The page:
Group will promote ways for parish music ministers to collaborate
By Emily Booker
The Diocese of Knoxville Music Commission held its inaugural meeting on Sept. 16 at the Chancery. Music directors representing parishes and schools across the diocese gathered to discuss how they can share their resources and talents with one another.
The Music Commission was established by Bishop Richard F. Stika to “act as a liaison between the diocese, the cathedral, and parish musicians.”
As stated in its mission statement, the Music Commission will aim to “promote the Gospel message of Jesus to the glory of God the Father through the mastery of musicianship in service to the Church, to protect the Church’s great repository of sacred music, to preserve the musical traditions of the Church, and those grown organically from them in full accordance with the Liturgy Documents, to support the New Evangelization by fostering respect and appreciation for sacred music in East Tennessee with the mind toward the ecumenical, and to support and enrich the activities pertaining to worship, education, and service of all Diocese of Knoxville music ministers.”
Bishop Stika appointed Glenn Kahler, director of music and liturgy for the Cathedral of the Most Sacred Heart of Jesus, as chair of the commission.
Mr. Kahler said the funeral Mass for Monsignor Xavier Mankel, who died June 21, was the catalyst for forming the commission.
“When I was making phone calls to look for participants for his funeral choir, it became abundantly clear that there is a real desire for unity in music ministry in the Catholic Church in East Tennessee,” he said.
“The directors of music ministry in East Tennessee had such a personal connection to Monsignor Mankel, both as a founding member of the Diocese of Knoxville, but also as an incredible supporter of sacred music in East Tennessee.”
Through the commission, music ministers across the diocese can share ideas, opportunities, and resources to strengthen the music ministries at the parish level. One way to do this is through the new website, dokmusic.org. Music ministers and musicians can collaborate through the forums on the site. It also provides calendars, opportunities, and resources.
Mr. Kahler hopes that by having a formal communication channel and being able to share resources, music ministers will have the support they need to grow their ministries at the parish level.
“This is a way to continually motivate our music ministers on a parish level, to unify from one music minister to another, so that one, it increases participation locally, and two, is an opportunity to evangelize and bring more members into the Church,” he said.
Another goal of the commission is to pool resources and talent from across the diocese to enrich diocesan-level events, such as ordinations or the Chrism Mass. The commission is forming three new choirs: the adult choir, the youth choir, and the handbell choir. The choirs will support diocesan liturgies and commission events all over the diocese. Auditions for the choirs will be held in each deanery. Details will be finalized and announced at a later date.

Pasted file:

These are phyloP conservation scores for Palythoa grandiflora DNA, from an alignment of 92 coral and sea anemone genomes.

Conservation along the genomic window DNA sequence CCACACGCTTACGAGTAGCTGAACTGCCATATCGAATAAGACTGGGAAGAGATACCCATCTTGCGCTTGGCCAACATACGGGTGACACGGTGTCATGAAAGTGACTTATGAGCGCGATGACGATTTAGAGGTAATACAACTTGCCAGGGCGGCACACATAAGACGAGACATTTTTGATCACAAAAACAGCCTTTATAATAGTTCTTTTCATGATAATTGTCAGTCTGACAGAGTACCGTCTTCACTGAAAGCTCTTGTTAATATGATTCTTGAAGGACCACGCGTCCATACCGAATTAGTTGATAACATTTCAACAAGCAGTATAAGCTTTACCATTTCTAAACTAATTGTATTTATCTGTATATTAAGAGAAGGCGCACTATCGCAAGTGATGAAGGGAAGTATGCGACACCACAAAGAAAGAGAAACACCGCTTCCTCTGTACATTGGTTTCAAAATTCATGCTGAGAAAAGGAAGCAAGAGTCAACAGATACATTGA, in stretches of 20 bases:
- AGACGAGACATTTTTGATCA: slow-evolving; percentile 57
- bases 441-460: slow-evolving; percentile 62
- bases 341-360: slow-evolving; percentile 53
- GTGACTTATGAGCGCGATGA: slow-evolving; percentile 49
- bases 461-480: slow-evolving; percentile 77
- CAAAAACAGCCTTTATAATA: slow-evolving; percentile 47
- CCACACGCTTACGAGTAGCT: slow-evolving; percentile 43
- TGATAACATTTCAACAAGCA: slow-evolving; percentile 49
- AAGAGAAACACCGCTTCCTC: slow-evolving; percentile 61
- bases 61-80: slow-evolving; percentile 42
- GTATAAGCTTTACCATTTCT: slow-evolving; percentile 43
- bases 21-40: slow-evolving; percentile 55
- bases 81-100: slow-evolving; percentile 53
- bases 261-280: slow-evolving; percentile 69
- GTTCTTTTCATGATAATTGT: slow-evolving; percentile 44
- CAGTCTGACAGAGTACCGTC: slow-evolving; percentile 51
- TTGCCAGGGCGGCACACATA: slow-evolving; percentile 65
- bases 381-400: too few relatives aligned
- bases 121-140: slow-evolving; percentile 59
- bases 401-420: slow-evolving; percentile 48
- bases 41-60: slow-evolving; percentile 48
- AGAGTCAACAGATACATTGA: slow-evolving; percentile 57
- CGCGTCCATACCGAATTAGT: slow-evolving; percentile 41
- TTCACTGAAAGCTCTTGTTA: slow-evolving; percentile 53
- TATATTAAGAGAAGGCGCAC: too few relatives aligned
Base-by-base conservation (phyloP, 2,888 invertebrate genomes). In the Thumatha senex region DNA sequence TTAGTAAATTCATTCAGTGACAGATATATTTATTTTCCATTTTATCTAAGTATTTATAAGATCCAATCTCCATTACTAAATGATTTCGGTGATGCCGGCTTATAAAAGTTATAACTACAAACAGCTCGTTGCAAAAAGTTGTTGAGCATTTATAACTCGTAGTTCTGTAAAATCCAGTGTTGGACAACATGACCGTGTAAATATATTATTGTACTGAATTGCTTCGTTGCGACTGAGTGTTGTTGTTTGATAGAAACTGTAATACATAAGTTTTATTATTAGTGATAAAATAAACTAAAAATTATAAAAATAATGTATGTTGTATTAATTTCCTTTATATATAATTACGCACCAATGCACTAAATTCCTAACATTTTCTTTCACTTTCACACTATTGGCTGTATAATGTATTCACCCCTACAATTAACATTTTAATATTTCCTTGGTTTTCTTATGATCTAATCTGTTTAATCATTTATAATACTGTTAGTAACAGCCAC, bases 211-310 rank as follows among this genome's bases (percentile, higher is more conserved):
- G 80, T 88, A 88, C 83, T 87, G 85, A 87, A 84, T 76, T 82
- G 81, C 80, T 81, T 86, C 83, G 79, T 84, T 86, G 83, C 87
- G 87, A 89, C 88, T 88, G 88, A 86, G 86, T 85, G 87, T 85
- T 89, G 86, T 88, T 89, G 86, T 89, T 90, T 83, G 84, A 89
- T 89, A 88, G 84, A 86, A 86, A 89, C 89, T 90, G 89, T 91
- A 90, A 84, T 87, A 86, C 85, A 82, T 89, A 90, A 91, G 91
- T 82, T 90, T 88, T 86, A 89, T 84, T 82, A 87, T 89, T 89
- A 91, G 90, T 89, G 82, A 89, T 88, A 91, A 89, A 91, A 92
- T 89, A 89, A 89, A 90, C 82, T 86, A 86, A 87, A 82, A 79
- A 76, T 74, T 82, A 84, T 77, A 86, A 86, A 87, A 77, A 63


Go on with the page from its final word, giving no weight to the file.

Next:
“Music is literally part of the culture here in East Tennessee. We have naturally God-given talent in our parishes,” Mr. Kahler said.
He hopes that the choirs will be able to utilize that talent for the glory of God. As the choirs program evolves, he also sees future opportunities for more specialized choirs or scholas.
Following the meeting, the music ministers took a tour of the new Cathedral
of the Most Sacred Heart of Jesus to view the latest construction progress and learn how sacred music will be utilized in the new space.
Mr. Kahler emphasized that the cathedral belongs to everyone in the diocese. As musicians from across the diocese gather in the choir loft to celebrate events together, they should all feel at home at the mother church.
That message struck a chord with William Lovelace, a professional musician who is the music teacher at St. Joseph School.
“No one individual can cultivate every talent necessary to be the ideal music minister. Some of us excel as vocalists or as instrumentalists. Some of us are great recruiters and great directors. Others excel at aligning our musical selections with liturgies, while others have specialized knowledge of repertoire, of historical context, or of important church documents,” Mr. Lovelace said.
“The new music commission, and in particular, its new music ministers’ website, promise to bring us all together to share our collective talents to ‘support and enrich’ our liturgies throughout East Tennessee. Belonging to the commission should help us all strive harder to attain the ideal.”
Marie-Jo Thum, music director of St. Anthony of Padua Parish in Mountain City, enjoyed meeting with other music ministers from across the diocese and looks forward to working with them as the commission moves forward. She said it’s a good reminder to smaller parishes that even though they are small or far away, they are no less important.
She’s also excited to share what she learned with other parishioners at St. Anthony.
“I was thinking that as we toured the cathedral. This is their cathedral. I know it’s a haul for people to come, but it’s their space. I feel like I can go back and excite them about what I saw happening today,” she said.